The "EXIT' trials Bikes.

Part of the Seventy Years stories pages...

This is the story of my trials bike brand that never got launched... until Now...

 

MotorCycle 1967...

This is the DMW that inspired me at the time...

 

The “Exit” trials bike…

Way back in 1966-7 I had set up a small workshop to pursue my dreams of making a living working for my self, one day... I had been very  keen on the welding I had done firstly while doing my agricultural engineering apprenticeship at Youngs garage Banbury, and then again with the welding I had done at North Bar garage, also along with building the trials bikes I had built, and constructing trials sidecars using new tubing and sometimes tubing from old cycle frames.

 I had initially learnt the welding tehqnicues and the knowledge required  from my weekly lessons at the North Oxfordshire Tech College  where I was on an agricultural maintenance course for two days a week. This is when I was fourteen and fifteen years old. 

 

In 1967 I acquired a second hand set of gas bottles, and 

an old power hacksaw had also been bought from the local scrap yard. and an anciant floor standing pillar drill...from mate Owen Turney.  This was first all set up in a "Headon" steel framed double garage at the bungalow where we had not long moved. For the first couple of years this is where we started to do the odd jobs at weeknds has I was still working for North-Bar Garage at that time 1966-7...if you have read some of the other pages you will see that in 1967 one of my tasks at the garage was to build up the pair of new Cotton Villiers 37A engined trials bikes, for later to be my twin brother in laws... building these two bikes got me thinking that I could build trials bike frames like this and they where not has complicated as a road race frame like I had been dabbling in, and converting that Cub to a race bike had left me without a trials bike to ride and play with .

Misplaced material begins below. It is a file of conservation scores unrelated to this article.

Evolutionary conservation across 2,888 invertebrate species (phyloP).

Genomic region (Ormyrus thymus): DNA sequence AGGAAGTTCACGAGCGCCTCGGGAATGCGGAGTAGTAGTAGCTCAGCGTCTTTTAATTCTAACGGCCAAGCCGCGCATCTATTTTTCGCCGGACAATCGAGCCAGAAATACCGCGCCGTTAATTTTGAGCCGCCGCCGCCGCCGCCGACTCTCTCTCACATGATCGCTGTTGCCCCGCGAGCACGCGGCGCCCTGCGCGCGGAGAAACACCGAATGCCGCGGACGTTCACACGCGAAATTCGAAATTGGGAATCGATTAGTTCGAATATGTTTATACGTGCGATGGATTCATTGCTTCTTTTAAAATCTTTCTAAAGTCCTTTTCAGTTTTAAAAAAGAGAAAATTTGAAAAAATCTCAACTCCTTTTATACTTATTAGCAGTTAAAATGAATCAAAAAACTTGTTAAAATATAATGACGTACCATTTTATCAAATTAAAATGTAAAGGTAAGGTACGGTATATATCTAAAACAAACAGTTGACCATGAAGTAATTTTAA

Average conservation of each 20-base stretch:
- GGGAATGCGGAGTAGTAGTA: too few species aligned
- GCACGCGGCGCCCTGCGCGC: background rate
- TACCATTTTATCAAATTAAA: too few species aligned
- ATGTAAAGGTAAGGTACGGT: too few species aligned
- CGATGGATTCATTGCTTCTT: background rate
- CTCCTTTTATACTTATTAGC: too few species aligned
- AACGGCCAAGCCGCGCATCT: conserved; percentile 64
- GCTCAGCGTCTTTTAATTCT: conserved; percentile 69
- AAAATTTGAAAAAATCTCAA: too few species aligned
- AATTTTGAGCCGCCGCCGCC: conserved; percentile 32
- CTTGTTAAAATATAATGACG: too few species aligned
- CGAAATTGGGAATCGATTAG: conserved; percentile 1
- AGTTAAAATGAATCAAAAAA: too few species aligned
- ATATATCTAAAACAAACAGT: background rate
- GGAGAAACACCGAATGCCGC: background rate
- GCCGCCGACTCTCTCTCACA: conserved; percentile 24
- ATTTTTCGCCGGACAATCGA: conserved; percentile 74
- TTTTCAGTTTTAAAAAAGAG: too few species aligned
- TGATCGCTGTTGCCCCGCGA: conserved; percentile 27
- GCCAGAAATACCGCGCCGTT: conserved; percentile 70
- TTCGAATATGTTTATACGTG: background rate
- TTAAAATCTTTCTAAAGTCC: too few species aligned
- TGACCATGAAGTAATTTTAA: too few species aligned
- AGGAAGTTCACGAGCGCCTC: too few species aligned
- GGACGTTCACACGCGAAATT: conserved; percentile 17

What we did not know at that time was that within a couple of years Norton-Villiers has they were now known, would be pulling the plug on the supply of these engines...

 

End of 1967 time to jump ship and start working for your self I thought, I had left North-Bar garage, and worked a couple of months for John Smith up the end of the same road, but did not get on with the camping salesmans job. 

I needed a decent ark welder to do some of the jobs that was offered me  so had to reluctantly sell my Cotton Telstar race bike to Bill Smith at Chester to be able to afford a new one, so bought the best at the time a Pickhill from a company in Newbury Wilts.

A new fabrication shop was needed, so a steel portal framed building  was made, the steel stanchions I made was the first job the Pickhill welder did,  and the second hand roof trusses had come from an old chapel in Adderbury that had been knocked down, and not far away from where we were. The roof was big six asbestos second hand sheets from a farm sale… I was in business to make anything at the time and do repairs on anything the local farmers brought to me.

I still had a couple of bikes tucked under the work bench the Ariel Leader that I was converting into a race bike and fitting twin carbs, and the ex Rodney Gould Gold Star that I had now fitted into a Norton featherbed frame…also my TR20 Triumph trials Cub that I had converted into a formula racing bike.  In my spare time I used to stare at that bike and regret at that time and now carrying out that operation, I should have built the Ariel race bike and left the Cub as it was.

I will build me that trials bike I thought. And you can just still get new Villiers engines from various outlets even 9E's from Pride & Clarke…

I had the pair of Ariel leader alloy hubs that I had thought of using on the Ariel Race bike but the front was just too small, and I had an Oldani magnesium hub tucked under my bed so was going to use that.